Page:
For the last four decades, medical studies have been conducted to determine the effectiveness of meditation and other stress-reduction techniques on relieving anxiety and depression. Initially not considered, yoga has started to receive more attention as of late, with one national poll estimating that almost 4% of adults in the United States had practiced the ancient method in the last year and 7.5% of the population having tried it at least once in the past.
The most common type of yoga, hatha yoga, takes a three-prong approach by integrating physical poses, called asanas, controlled breathing, and meditation. A study by Harvard University has found that when these elements are combined it can lead to some amazing results.
It Reduces Physical Stress Symptoms.
Besides often incorporating comfortable yoga wear to help feel good on the outside, yoga makes you physically feel good on the inside. Physiological arousal is decreased and benefits like lower blood pressure, reduced heart rate and ease of respiration start to appear.
Additional research to the Harvard study carried out by the University of Utah measured participants’ response to pain. Researchers created three groups: yoga practitioners, healthy volunteers as the control group, and people with fibromyalgia (a major symptom of the illness is hypersensitivity to pain). As expected, the yoga group had a higher tolerance while those with fibromyalgia had a lower tolerance.
It Improves Mood.
In one German study, a group of women who considered themselves “emotionally distressed” practiced three hours of yoga per week over a period of three months while a control group did not alter their habits.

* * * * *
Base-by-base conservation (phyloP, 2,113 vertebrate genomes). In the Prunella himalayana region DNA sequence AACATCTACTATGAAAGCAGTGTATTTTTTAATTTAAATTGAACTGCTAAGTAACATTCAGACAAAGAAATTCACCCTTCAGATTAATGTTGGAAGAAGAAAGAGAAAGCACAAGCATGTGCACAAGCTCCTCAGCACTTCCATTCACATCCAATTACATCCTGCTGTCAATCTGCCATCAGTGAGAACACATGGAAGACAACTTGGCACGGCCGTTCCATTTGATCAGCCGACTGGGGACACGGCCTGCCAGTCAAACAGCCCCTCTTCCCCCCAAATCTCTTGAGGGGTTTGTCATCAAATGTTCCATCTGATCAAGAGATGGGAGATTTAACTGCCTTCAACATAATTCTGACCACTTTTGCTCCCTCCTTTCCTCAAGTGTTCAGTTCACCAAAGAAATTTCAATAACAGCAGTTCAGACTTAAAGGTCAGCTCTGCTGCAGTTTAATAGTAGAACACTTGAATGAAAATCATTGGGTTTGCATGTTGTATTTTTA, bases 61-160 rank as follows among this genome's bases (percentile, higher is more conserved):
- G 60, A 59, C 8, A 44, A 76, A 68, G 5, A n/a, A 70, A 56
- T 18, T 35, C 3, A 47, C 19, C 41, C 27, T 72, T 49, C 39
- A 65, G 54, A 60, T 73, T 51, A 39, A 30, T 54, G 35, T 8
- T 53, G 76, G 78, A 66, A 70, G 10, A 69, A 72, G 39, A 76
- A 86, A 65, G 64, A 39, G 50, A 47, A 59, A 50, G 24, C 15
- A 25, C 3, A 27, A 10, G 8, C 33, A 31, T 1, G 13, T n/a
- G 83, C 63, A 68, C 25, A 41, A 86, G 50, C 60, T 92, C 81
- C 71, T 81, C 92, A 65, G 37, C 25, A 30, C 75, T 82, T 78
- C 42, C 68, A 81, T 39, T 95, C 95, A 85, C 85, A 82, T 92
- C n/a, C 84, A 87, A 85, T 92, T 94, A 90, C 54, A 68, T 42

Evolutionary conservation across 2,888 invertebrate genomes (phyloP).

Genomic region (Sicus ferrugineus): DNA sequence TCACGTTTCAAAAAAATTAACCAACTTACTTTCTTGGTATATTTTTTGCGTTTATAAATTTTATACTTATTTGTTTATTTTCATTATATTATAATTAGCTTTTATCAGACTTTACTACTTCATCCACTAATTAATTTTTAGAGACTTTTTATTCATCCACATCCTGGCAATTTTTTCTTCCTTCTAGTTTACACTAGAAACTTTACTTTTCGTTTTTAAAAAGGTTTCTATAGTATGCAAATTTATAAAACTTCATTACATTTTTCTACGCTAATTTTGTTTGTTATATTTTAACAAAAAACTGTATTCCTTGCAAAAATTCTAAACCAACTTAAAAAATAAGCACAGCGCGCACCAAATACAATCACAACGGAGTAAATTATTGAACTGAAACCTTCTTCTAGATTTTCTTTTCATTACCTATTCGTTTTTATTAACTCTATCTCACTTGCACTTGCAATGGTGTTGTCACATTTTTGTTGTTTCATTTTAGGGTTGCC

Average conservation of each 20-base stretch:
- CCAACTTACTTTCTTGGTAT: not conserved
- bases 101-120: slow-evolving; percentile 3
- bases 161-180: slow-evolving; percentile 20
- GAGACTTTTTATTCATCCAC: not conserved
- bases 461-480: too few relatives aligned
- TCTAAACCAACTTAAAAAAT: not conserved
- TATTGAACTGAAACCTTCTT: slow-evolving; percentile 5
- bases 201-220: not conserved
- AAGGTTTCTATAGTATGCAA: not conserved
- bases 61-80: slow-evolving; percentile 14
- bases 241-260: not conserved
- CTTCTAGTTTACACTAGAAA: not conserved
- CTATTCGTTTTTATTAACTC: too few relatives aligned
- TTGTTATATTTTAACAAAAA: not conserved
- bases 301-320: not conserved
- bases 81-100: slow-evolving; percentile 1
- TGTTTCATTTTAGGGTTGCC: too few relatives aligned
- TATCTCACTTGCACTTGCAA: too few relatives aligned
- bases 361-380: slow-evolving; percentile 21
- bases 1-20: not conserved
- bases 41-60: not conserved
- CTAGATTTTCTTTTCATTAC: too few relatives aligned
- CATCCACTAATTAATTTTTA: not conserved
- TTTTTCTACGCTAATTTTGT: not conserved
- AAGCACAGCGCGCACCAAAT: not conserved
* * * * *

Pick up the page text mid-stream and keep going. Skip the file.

At the end of the scheduled time frame the women in the test group reported improvements in overall well-being by 65%, decreased depression by 50%, decreased anxiety by 30% and increased energy.
Though it is still unclear exactly how this change occurs, the benefits of yoga on mood are similar to the effects of exercise and relaxation techniques.
It Helps with PTSD.
Australian Vietnam veterans, all taking at least one antidepressant and many heavy daily drinkers, diagnosed with severe post-traumatic stress disorder (PTSD) participated in a five-day yoga and breathing program. After six weeks, their clinical scores dropped over 26% from “moderate to severe” to “mild to moderate” and the veterans continued to show improvement over six months. The control group, consisting of veterans waiting to be enrolled in the treatment program, did not show improvement.
Experts involved in the healing of American war veterans who served in Afghanistan or Iraq, 20% are sufferers of PTSD, suggest it is a useful addition to other treatment programs.
It Supports Traditional Techniques.
One specific yoga practice involving cyclical breathing patterns, ranging from slow and calming to rapid and stimulating, has benefits similar to taking the tricyclic antidepressant drug imipramine. After four weeks of treatment, more than two-thirds of individuals hospitalized for depression achieved remission, a very close second to the 73% who reached remission on the medication.
Upon completion of one week of standard detoxification for alcohol, participants in an Indian study were assigned to either the yoga breathing practice or a typical treatment for two weeks. After the whole three weeks were completed, depression scores dropped by 75% in the yoga group and 60% in the control group. Physical changes also manifested in the levels of the two stress hormones corticotropin and cortisol dropping in the test group but remaining steady in the control group.
Through scientific study, it has been shown that mental and physical health are highly linked. Therefore, yoga is a great way to manage symptoms of anxiety, depression and stress in a relatively low-risk, high-reward way.